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Why would a bone bruise shut Rui Hachimura down for a month?

Here is the second part of our interview with Dr. Matthew Levine of The Centers for Advanced Orthopaedics in Maryland. This time we focus on the Washington Wizards forward.

Washington Wizards v Los Angeles Lakers Photo by Adam Pantozzi/NBAE via Getty Images

Yesterday, we had the first part of our interview with Dr. Matthew J. Levine of The Centers for Advanced Orthopaedics where we discussed hamstring injuries, like the one Washington Wizards guard Delon Wright is suffering. Dr. Levine is an orthopaedic surgeon who specializes in sports medicine. He also serves as a team physician at Tuscarora High School* in Frederick, Md.

In this part, we discussed forward Rui Hachimura’s ankle injury.

As a disclaimer, the answers Dr. Levine gave should be considered as general trends among people in a similar situation as Hachimura. They are not to be taken as medical advice. The information below is also not an indication of what Williams has experienced or is experiencing. Please consult your doctor for your specific situation.

Our questions are below.

Bullets Forever: Rui Hachimura has missed all of the Wizards’ games since Nov. 18 when he suffered an ankle injury which was later determined to be a bone bruise. This sounds a bit rudimentary, but what is the function of the ankle’s function for the leg and foot?

Dr. Levine: The ankle is what I would describe as a joint. It allows your foot to flex and extend or point your foot and bring your toes up and rotate a little bit side to side. And then it connects into some portions of the foot that then allow some of the other rotational components that allow a multi range of, of motion throughout the ankle foot complex.

But essentially it’s the joint that the ankle is the joint that connects the leg to the foot, and those bones are held together by ligaments and then muscles act on the bones as well. And then the muscles control the direction of movement while the ligaments are providing these stabilizing forces. When you sprain, roll, your or break your ankle, the stabilization is gone so the muscles can’t work in their normal manner.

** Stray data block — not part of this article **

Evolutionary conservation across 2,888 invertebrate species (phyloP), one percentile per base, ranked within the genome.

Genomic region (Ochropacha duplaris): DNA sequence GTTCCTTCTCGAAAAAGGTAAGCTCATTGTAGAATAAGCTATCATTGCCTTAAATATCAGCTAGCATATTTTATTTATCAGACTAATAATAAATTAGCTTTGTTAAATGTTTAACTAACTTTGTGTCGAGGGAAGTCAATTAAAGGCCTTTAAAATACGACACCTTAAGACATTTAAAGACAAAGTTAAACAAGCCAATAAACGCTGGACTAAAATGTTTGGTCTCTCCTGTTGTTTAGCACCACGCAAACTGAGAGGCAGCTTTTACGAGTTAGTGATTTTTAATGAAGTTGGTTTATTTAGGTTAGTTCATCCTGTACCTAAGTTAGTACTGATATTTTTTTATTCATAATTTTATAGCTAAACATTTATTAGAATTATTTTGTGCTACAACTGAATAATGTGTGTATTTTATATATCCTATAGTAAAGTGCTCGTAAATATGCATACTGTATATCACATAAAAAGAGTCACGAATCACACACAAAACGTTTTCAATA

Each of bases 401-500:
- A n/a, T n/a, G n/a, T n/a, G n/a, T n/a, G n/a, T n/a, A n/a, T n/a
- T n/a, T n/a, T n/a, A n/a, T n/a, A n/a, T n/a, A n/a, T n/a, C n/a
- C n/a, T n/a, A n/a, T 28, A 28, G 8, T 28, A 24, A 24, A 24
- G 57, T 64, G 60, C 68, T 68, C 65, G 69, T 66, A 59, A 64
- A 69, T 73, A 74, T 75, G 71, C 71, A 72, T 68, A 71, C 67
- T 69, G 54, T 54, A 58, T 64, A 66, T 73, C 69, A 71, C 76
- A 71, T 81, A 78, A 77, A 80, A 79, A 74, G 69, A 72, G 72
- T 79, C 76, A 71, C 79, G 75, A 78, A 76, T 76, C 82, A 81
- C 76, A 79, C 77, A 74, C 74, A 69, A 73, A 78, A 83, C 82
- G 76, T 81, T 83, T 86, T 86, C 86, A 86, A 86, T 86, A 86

BF: How do bone bruises happen?

Dr. Levine: when the ankle is injured or destabilized, the bones in the ankle can impact each other as well. That can be painful. Sometimes you’ll get little fractures or little breaks. These little breaks are what we call bone bruises or bone contusions.

BF: What is the difference between a bruise like someone falling on his or her buttocks and getting a bruise in that area, and a bone bruise? To the average person, one would probably think of bruises as something that’s visible as opposed to something on the bone.

Dr. Levine: The bruise you are talking about is a tissue bruise. In that case, you have visible bleeding that is generally contained within the skin. Its’ what we call ecchymosis or the bruising that you would see on the skin and say, ”You have a bruise.”

In the case of bones, there a very rigid structure that doesn’t allow that blood to sort of diffuse out and see it on the skin level. But bone is a living organism. If you think about the interior portions of a bone is like the lattice structure of a sugar cube. You can get little with little cells in there that make bone and wear bone out. There’s osteoblasts and osteoclast that constantly remodel the bone. But those tiny little structures inside the bone can get little fractures or cracks in them. And the bone then gets fluid or bleeding and things deep inside the bone that bring the healing responses of the body. These are also bruises, but they are generally not as visible because the bleeding stays within the bone.

BF: How long do bone bruises take to heal?

Dr. Levine: Since bone bruises are injuries that are generally contained, they also take longer to recover than a tissue bruise. When I have patients with bone bruises, I often tell them it can be, it can be a short recovery or within six weeks. But it can be up to three months. And I’ve had patients who had bone bruises for up to six months. The six month figure is on the on the long end of things.

Most people are able to get back to doing some lighter levels of physical activity prior to the end of these timetables. But that initial level of pain really has to resolve before they’re able to function well. The athlete’s body will constantly respond to that pain and prevent them from performing at their normal level. The muscles won’t work when the body is sensing pain. It’s called reflex inhibition, prevents the muscles from doing things that are gonna cause pain to oneself.